The Making of Pamiris Client Spotlight Video Series: Pt II

One of our initial pair of client profile videos featured Second Stories, a self-described “faith based, nonprofit, community development corporation, focused on neighborhood transformation in Portland and beyond.” (The other client we interviewed was Coffeehouse NW/Sterling Coffee – click here for the video.)

Filming the video, our team (Alyssa, Jared, and I) was faced with different hurdles of filming a nonprofit whose work revolves around building community. We had to walk the line between exposing the amazing work Second Stories does without overexposing the people they seek to build personal connections with.

I was still an intern when I initiated the project, and was admittedly a little intimidated by the perceived monster I had created for myself. Luckily, the videographer Alyssa tracked down from her extensive network of creatives was Jared Birt. A man perfect parts laid back and professional, Jared was able to take my ideas and turn them into well-edited videos worthy of the Pamiris Youtube page.

In preparation for the project, Jared, Alyssa and I met to discuss our vision for Pamiris’ sophomore online video. For the Coffeehouse NW/Sterling Coffee Roasters video, I had drawn up a thorough set of story boards. But because I had never visited the locations where Jared would be shooting, the team had to be more flexible and creative while filming and editing the video. We prepared a video consent form and question list before contacting executive director Clark Blakeman about filming.

We decided to film parts of a conference where he was lecturing, and a Friday Night Stories session. During Friday Night Stories, the Second Stories crew and a group of 30 registered participants stand on SE Powell and 82nd to hand out hot dogs and listen to the different voices of the community. While we wanted to film Clark and his team in action, we had to honor the privacy of the individuals sharing their stories. Jared was careful to keep his distance while filming and allow Clark and his team to do their work in the community.

In the end, Jared did an excellent job piecing together the footage. Clark and assistant director Andreas Lunden eloquently articulate both the pleasure they find in their own work, and how helpful Pamiris has been in adapting to their nonprofit payroll needs.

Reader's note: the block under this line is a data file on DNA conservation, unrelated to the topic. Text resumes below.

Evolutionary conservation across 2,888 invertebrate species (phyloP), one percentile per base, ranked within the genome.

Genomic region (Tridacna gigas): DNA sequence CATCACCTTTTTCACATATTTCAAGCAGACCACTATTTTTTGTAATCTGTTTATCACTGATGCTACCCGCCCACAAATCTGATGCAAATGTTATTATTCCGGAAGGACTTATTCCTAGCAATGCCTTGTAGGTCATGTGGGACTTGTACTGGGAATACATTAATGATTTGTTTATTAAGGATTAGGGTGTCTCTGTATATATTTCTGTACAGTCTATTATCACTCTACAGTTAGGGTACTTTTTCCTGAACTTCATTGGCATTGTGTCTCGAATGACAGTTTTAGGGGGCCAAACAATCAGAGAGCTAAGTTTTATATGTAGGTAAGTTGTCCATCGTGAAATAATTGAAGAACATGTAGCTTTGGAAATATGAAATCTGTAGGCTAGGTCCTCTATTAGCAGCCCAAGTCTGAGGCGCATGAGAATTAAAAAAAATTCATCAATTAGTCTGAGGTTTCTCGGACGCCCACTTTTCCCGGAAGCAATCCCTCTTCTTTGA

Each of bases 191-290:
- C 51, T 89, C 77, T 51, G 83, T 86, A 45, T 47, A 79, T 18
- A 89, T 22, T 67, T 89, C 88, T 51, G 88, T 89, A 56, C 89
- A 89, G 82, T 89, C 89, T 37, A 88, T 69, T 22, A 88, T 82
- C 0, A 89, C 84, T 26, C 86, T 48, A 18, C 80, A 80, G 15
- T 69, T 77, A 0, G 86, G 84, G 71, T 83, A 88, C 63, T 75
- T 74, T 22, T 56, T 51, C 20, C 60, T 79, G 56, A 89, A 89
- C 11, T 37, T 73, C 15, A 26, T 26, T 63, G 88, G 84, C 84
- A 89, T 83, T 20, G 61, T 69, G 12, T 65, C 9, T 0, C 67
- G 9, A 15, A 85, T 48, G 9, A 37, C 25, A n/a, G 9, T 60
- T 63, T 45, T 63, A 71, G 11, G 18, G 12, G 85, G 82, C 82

We’re currently looking for more client volunteers to participate in the second round of our client spotlight video project. Please email me, Sarah Eadie, if interested.

Want to hear more about what Pamiris can do to minimize your payroll, HR, and timetracking headaches? Request a quote.

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The Making of Pamiris Client Spotlight Video Series: Pt I

The members of the Pamiris team are a creative bunch. Administrative assistant Laura Slaby graduated from PSU with a degree in art practices, for goodness sake. While payroll can be pretty dry, we’re inspired as a company by innovation, problem-solving, and creativity in unlikely places.

Which is why we’re in love with the Creators Project, a collaboration between Intel and Vice Magazine. The Creators Project features brief 5 – 10 minute videos of devastatingly hip artists applying bleeding edge technology to their craft. And while neither Vice nor Intel is mentioned directly in the videos, both companies benefit from the subtle re-branding they grant one another: Intel’s presence legitimizes Vice’s somewhat controversial reputation, and Vice lends some of their hipster credibility to the project’s considerably geekier partner.

What I as the social media marketing director at Pamiris took from the Creators Project was the idea that it’s possible to advertise an unsexy product (ie. integrated time and attendance systems, &c.) by allowing the cool people who choose to use it have the spotlight. Thus, our client profile video project was born.

I wanted the videos themselves to be a win-win online marketing set-up for both Pamiris, and whichever clients we chose to work with. My goal was to spread awareness of Pamiris’ services through exposure of our valued clients and their businesses. Pamiris, smaller in size and influence than both Vice Magazine and Intel, can’t afford to have its corporate identity entirely removed from the video series. But I hope that by focusing less on our specific services and more on the companies these services empower, the client video spotlight project engages potential clients more personally than our brochures or company website.